SOUTHINGTON — Saying it’s slanted against their party, Democrats won’t be attending the Southington Chamber of Commerce Town Council Candidate Forum slated for next month.
Republicans said they’ll be at the event and are eager to take questions from the public and explain their platform.
Democratic party leaders and candidates criticized the organization of previous forums as well as Southington Chamber of Commerce CEO Barbara Hekeler.Trap for Democrats?
Edward Pocock III, a Democrat running for Town Council and a former Republican, described the event held at Hawk’s Landing Country Club as an “alcohol-infused GOP booster club event” with poor organization.
He said Hekeler is “clearly partisan” and that the event’s format is designed to “sabotage” Democratic candidates.
“If you set up an event in which you are skewing it to the point where it’s designed to be a highlight of the Republicans, I’m not going to subject myself or anyone else to that,” Pocock said. “(Hekeler) is clearly partisan, has been for years.”
“I’ll be damned if I’m going to let (fellow Democratic candidates) walk into another trap,” he said of the forum.
Previous forums have allowed candidates time to introduce themselves and their platforms. Candidates also answer questions submitted to the chamber prior to the event.Sour grapes?
Republicans defended the forum, saying it was a neutral venue for voters to meet candidates and hear their viewpoints.
Victoria Triano, a Republican and council chairwoman not running for reelection, said the criticisms of Hekeler and the chamber were “terrible.” She’s found the chamber to be a bipartisan organization and saw the forum as valuable for voters.
Triano said Democrats may be unhappy with their performance in the forum held two years ago. Republicans took six of the nine council seats in that local election, the maximum allowed by the town charter.
Democrats “showed at the last one that we had that they were disappointing at best in their responses. Which only indicates, and continues to indicate, they have very little to offer in way of history and by way of promoting their platform,” Triano said. “They have no plan for the future, they have no record for the past.”Getting a messageto voters
It’s unclear if the forum scheduled for Oct. 19 at Hawk’s Landing Country Club will still take place. Hekeler did not return calls for comment this week. Maryann Stanley, the chamber board chairwoman, also didn’t return calls for comment.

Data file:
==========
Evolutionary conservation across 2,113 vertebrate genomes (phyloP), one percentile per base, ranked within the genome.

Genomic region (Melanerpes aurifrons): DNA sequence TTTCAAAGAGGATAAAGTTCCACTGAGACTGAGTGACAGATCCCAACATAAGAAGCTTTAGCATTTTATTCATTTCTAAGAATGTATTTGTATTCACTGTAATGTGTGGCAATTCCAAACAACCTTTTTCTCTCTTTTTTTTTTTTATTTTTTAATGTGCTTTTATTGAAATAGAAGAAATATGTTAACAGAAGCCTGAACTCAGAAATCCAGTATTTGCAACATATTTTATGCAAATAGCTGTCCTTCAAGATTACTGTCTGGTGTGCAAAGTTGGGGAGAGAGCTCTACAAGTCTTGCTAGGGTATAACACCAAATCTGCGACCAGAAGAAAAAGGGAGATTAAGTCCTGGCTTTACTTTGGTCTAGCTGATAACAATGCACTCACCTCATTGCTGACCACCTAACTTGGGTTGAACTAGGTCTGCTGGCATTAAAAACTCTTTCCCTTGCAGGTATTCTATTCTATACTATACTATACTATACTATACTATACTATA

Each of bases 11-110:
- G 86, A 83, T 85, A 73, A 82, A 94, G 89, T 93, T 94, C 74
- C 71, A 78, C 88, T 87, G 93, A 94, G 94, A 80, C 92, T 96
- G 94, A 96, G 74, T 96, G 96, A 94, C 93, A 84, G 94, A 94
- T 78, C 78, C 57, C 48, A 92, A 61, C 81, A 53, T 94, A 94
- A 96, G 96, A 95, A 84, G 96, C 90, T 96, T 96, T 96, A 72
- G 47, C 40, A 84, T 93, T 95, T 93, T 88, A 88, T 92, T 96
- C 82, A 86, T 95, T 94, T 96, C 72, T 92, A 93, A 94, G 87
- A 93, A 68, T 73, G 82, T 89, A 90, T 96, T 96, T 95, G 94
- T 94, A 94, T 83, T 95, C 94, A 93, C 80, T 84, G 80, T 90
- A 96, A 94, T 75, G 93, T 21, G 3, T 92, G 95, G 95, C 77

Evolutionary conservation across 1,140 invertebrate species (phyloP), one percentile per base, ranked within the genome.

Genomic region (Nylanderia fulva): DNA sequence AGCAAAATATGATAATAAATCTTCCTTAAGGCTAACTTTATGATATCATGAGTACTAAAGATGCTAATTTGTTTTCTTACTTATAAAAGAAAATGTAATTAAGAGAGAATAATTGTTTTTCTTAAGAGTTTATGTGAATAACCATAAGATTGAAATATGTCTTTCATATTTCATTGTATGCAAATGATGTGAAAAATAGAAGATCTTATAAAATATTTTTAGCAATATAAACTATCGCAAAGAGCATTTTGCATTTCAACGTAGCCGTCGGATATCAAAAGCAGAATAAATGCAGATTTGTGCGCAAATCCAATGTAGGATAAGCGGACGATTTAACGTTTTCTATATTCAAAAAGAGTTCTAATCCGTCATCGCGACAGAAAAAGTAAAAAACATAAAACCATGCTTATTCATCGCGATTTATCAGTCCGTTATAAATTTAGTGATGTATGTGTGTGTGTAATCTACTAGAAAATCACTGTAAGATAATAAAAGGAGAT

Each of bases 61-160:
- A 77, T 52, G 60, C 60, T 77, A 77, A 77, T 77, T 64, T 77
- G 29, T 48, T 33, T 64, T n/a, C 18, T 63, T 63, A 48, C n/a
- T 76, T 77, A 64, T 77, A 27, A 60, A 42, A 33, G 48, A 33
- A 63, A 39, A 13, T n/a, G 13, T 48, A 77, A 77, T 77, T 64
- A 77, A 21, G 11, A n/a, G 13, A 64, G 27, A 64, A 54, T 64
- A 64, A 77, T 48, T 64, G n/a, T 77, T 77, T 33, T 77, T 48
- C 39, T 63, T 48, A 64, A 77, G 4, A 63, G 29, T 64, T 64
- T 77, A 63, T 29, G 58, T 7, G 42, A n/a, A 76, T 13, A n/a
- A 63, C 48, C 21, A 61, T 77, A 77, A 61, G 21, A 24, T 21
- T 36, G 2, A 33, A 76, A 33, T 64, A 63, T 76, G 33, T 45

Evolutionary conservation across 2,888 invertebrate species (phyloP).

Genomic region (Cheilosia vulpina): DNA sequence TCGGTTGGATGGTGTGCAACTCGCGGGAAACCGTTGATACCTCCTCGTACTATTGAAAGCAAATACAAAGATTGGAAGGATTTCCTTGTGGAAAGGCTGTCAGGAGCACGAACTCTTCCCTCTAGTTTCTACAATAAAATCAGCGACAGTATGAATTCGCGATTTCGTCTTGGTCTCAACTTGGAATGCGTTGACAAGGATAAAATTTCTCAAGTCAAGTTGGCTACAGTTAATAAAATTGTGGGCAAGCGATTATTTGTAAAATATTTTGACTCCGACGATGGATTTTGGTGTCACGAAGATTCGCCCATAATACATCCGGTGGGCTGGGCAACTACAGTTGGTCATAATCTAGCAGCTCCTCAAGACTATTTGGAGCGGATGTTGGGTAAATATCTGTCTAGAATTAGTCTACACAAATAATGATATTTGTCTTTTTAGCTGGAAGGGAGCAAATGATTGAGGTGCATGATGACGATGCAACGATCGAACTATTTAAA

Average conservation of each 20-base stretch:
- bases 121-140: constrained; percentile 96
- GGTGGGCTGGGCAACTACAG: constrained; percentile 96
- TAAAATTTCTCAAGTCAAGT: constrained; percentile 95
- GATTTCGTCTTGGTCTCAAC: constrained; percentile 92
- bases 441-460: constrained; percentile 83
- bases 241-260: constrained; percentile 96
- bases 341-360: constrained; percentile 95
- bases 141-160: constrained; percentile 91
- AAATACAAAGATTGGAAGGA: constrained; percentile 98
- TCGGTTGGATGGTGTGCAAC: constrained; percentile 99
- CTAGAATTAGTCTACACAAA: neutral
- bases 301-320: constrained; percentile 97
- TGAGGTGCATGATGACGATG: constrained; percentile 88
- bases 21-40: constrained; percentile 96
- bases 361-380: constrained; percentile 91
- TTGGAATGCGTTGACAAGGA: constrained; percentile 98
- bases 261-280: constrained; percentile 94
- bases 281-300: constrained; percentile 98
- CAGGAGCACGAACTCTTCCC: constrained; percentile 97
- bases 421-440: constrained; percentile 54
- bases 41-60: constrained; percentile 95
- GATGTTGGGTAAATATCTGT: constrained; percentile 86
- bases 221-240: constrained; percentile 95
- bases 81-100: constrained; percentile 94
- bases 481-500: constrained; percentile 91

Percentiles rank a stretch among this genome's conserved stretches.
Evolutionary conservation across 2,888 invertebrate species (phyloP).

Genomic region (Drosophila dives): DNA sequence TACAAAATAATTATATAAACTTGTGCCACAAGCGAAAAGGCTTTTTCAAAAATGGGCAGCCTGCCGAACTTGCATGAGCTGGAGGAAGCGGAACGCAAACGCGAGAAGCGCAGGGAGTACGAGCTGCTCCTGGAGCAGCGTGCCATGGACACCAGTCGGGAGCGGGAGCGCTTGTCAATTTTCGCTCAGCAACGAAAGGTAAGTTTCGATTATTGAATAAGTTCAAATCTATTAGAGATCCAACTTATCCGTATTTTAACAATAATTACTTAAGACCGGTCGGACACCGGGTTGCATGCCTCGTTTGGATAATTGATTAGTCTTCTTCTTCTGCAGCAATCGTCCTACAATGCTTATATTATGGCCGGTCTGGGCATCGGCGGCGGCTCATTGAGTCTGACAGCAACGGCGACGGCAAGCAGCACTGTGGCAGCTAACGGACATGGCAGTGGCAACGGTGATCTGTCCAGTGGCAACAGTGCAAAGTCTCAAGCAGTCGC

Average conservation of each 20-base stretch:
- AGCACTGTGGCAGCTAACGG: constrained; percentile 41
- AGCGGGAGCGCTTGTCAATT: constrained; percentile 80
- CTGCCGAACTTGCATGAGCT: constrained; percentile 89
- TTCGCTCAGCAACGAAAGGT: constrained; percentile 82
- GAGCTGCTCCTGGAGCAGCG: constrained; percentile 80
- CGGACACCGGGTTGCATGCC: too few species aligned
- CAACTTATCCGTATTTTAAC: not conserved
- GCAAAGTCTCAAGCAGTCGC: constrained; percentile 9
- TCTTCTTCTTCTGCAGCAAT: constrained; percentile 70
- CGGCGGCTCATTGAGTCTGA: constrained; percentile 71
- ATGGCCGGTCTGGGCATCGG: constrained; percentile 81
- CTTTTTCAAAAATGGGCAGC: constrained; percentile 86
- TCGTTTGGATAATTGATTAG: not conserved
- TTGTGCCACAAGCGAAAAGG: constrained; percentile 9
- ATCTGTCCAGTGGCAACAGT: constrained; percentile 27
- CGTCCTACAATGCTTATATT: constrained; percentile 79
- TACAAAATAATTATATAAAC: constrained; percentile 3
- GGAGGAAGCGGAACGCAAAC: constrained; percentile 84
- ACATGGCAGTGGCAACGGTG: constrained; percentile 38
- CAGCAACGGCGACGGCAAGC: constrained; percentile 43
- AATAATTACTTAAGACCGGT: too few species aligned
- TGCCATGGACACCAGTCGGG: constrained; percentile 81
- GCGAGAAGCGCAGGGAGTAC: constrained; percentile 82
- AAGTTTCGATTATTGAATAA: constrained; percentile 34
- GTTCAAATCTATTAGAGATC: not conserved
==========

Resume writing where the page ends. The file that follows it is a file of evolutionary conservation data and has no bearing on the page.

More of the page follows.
Mark Lajoie, Southington Republican Town Committee chairman, said Republican council candidates plan to attend the chamber’s event if it’s held.
“We’re showing up, we’re there,” he said. “If that events happens, Southington Republicans are there, and we’ll take any questions from whoever.”
The forum “really gives the voters an inside look at who and what policies they’re supporting in November,” Lajoie said. “Our experience with the chamber is that it’s bipartisan all the way. They ask tough questions of everybody.”
The Democrats’ decision was “disappointing” to Lajoie.
“We’ll answer the hard questions, we won't run and hide, we’re not ashamed to show up,” he said. “Democrats preach transparency, but when it’s time to be transparent to the people they work for, they run and hide.”
Pocock said the Democrats’ decision wasn’t about hiding from voters.
“This isn’t about not wanting to answer their questions. We have no problem doing that,” he said.
Southington Democratic Town Committee chairwoman Erin Cowles said the 2021 event was “poorly run” and that outbursts from candidates and audience members weren’t controlled.
“Our candidates would rather go directly to the doors to speak with residents of Southington and we look forward to those conversations,” she said.
Val DePaolo, a Democratic Town Council member running for re-election, said she wanted an organization like the League of Women Voters or the Record-Journal to host a forum for candidates.Disagreement over moderator, structure
Paul Chaplinsky, a Republican councilor and candidate, said the forum’s structure favors neither party. Questions are written down, mixed in a bowl and drawn at random by the moderator. In 2021, that was TV reporter Tony Terzi.
“I struggle to understand how a chamber event is partisan,” Chaplinsky said.
Pocock criticized the organization of the event, describing it as a “free-for-all.” He said Terzi in his role as moderator leaned towards Republicans.
“It wasn’t looking towards us,” Pocock said, in describing how Democrats were disadvantaged by the forum’s moderation.
Terzi, now the city of Meriden’s communications director, said his role as moderator was simply to pick questions randomly from a bowl and read them.
“I remember pausing forums on a couple of occasions over the years to remind the audience that disruptions would not be tolerated. And, I can say unequivocally there was not a conscious effort to quiet one side of the aisle over the other,” Terzi said. “As a longtime former television news reporter, I took great pride in presenting the news, not my views. And I adhere to the same approach whenever asked to speak in public.”
Chaplinsky said the forum two years ago moved along faster than expected and that organizers chose to increase the number of questions answered but didn’t believe that favored either party.
“We’re just as surprised as anybody when a question is asked,” Chaplinsky said.
His recollection of the event was that a major outburst came from the family of a Democratic candidate.
Chaplinsky said he didn’t understand how Terzi had favored Republicans in his random picking and reading of submitted questions.
Pocock said the candidates forum in its current form is a “complete waste of time” that drew mostly Republicans.
“I’d rather knock on doors, talk to people,” he said.